Mortgage rates fall but crunch isn't over

Prospective home buyers Lars Kalnajs and Leah Fuchs talk to real estate broker John Skrabec of Live Urban Real Estate in the yard of a home that has been reduced in price in Denver, Colo.

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KAI RYSSDAL: We still don't know what the long-term fallout from the Fed's bailout of Fannie Mae and Freddie Mac is going to be. But the short-term indicators are pretty clear. No sooner was the takeover announced than interest rates on 30-year mortgages started falling. They dropped half a point Monday and have been on the decline ever since.

If you locked in a rate today, you could get a 30-year for about 5.75 percent. And all of a sudden it's looking a lot more attractive to buy a house or refinance the one you have. Marketplace's Dan Grech reports.


DAN GRECH: The bailout of Fannie and Freddie restored investor confidence in mortgages. That's why mortgage rates have fallen so fast.

Mortgage banker Brian Koss is with the Mortgage Network.

Brian Koss: Fannie and Freddie mortgages were sliding into junk status. And now what they're saying is, "OK, we feel better about you. So we're taking you off the junk list and moving you back into maybe just an A-minus kind of world." But we're still not back to A.

Lower mortgage rates make it cheaper to borrow money for a house or to refinance an existing loan. That could bring new buyers into the housing market and help others hold on to their homes.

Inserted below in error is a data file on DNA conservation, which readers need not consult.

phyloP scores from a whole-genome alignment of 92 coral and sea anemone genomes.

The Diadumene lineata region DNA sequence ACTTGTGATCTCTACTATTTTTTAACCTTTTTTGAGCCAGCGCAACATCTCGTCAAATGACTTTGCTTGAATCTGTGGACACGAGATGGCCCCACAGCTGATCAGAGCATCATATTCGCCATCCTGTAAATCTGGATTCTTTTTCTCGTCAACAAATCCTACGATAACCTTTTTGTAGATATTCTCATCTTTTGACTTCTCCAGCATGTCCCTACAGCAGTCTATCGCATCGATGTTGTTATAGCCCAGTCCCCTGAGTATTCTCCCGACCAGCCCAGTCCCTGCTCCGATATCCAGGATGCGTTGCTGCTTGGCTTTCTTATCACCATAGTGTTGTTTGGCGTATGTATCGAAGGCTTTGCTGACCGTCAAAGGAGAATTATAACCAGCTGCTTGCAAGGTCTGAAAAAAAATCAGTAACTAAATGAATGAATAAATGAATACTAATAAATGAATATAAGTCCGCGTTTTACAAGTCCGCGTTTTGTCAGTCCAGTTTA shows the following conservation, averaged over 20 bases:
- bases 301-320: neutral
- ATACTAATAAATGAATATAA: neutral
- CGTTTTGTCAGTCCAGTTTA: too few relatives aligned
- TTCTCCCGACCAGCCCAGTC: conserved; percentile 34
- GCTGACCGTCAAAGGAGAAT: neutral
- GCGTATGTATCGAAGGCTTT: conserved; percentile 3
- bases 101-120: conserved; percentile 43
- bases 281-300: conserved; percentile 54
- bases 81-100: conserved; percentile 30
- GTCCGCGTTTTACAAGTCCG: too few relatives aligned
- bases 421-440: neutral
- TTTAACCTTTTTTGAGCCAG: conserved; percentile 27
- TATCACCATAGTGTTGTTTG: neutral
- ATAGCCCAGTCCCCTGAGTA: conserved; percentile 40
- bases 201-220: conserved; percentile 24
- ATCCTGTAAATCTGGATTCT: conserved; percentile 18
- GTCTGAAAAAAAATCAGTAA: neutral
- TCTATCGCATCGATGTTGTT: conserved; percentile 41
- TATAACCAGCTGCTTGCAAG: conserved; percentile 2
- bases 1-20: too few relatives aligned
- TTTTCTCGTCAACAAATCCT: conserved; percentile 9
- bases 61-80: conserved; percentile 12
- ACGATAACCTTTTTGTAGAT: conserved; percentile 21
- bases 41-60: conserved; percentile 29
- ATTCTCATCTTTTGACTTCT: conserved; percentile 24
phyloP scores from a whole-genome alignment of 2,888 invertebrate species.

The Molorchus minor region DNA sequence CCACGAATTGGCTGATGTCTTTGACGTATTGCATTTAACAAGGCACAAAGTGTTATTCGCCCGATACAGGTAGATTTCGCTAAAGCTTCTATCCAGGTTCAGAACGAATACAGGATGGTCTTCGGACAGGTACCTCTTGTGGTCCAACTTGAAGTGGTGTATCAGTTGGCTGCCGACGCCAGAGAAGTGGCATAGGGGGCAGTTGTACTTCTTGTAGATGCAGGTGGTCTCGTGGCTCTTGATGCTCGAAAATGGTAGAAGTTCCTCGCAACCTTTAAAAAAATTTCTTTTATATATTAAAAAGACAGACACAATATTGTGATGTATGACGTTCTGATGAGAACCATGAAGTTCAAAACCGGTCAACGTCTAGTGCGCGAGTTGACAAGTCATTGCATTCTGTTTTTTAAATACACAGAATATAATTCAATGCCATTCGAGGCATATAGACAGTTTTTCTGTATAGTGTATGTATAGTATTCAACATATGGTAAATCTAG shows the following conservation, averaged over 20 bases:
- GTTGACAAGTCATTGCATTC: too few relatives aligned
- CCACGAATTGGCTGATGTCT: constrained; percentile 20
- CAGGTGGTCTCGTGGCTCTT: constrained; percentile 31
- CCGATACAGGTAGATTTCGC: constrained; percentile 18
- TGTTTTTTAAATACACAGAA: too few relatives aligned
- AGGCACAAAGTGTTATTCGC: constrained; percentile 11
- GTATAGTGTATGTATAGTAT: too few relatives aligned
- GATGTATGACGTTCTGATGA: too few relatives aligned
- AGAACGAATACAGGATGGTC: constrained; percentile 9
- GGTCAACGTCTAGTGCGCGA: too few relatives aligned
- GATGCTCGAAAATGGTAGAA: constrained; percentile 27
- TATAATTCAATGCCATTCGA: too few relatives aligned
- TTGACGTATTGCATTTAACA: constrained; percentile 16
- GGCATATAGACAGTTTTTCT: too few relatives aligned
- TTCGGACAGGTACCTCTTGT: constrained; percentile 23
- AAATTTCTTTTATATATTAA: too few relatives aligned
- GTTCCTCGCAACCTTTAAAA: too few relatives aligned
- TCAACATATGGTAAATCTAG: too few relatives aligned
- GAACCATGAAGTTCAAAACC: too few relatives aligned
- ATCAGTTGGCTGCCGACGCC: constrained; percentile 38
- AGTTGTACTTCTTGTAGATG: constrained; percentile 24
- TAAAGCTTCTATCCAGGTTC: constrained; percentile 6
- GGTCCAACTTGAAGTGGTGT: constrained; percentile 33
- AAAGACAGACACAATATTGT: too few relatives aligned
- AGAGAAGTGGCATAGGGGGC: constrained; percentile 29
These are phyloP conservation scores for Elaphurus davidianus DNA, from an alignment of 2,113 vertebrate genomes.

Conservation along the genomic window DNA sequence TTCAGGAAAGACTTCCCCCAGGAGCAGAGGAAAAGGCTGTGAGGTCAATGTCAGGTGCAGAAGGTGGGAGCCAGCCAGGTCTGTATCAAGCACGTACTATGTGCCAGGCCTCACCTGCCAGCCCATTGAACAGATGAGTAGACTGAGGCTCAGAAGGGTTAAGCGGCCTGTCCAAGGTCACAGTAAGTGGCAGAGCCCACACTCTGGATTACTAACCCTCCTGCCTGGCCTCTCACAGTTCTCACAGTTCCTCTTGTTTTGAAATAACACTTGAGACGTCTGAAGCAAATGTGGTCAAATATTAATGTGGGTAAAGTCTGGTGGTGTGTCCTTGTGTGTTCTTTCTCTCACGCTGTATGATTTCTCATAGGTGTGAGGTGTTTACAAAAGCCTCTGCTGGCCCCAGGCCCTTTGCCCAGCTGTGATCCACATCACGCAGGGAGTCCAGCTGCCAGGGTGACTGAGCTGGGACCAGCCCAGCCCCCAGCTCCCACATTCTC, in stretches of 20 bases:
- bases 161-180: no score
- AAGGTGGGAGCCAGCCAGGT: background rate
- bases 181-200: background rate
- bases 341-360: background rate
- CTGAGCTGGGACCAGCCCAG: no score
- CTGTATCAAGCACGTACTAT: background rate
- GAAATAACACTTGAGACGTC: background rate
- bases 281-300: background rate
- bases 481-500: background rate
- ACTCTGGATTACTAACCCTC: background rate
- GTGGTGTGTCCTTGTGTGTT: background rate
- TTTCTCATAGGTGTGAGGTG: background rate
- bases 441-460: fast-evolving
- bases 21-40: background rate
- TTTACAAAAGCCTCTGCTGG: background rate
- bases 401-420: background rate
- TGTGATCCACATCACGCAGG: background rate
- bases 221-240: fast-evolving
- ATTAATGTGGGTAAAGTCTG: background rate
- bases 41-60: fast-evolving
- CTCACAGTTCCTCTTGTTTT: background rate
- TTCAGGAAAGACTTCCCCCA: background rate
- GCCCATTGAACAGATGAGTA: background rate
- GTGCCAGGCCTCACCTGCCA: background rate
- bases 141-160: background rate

Greg McBride is a senior analyst at Bankrate. He says the combination could slow the fall in housing prices.

GREG MCBRIDE: This is a step in the right direction. But like a baseball game in extra innings, there's no telling how long this credit crunch can go. What we've seen so far is the equivalent of getting a man on first base. That may or may not prove to be the winning run.

The housing market is still up against energy-based inflation, a weak economy and an ongoing wave of foreclosures.
And, says Brian Koss, the up to $200 billion Fannie and Freddie bailout creates a new problem.

KOSS: This money that we're printing to take over Fannie and Freddie comes out of the same bucket that we have for everything else in our lives. And therefore the potential is for longer and larger deficits.

A bigger deficit means it will cost more for the federal government to borrow money. That could eventually drive mortgage rates back up.

I'm Dan Grech for Marketplace.

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